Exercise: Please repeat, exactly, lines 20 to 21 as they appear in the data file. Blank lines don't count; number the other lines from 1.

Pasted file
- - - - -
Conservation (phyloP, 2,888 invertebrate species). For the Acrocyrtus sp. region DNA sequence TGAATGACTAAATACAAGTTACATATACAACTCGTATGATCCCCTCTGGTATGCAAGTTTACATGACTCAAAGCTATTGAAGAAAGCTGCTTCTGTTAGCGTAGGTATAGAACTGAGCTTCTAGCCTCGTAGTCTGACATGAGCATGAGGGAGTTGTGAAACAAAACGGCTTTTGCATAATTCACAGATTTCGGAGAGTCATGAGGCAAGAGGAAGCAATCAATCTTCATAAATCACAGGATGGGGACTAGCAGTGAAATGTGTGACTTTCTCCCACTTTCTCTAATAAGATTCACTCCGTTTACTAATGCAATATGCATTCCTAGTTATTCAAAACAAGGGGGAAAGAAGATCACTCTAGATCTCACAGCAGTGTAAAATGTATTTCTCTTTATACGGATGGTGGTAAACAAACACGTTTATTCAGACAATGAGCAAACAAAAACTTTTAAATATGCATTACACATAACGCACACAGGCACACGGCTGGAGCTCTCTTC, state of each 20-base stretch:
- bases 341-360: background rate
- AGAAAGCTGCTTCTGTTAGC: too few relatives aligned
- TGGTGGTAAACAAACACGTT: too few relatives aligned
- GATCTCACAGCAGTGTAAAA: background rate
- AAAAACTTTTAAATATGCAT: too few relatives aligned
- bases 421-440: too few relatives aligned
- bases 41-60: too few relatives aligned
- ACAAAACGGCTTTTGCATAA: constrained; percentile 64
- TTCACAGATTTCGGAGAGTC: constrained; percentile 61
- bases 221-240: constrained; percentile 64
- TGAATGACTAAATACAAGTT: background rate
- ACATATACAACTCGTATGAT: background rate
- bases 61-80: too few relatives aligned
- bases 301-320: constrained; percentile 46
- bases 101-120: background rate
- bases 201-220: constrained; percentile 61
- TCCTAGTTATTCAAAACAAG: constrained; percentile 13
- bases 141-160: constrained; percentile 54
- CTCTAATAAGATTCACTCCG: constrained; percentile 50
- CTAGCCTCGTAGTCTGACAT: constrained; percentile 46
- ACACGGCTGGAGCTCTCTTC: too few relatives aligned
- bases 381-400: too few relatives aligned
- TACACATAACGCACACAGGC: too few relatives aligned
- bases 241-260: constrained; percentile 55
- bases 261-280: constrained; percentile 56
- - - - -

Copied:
- CTCTAATAAGATTCACTCCG: constrained; percentile 50
- CTAGCCTCGTAGTCTGACAT: constrained; percentile 46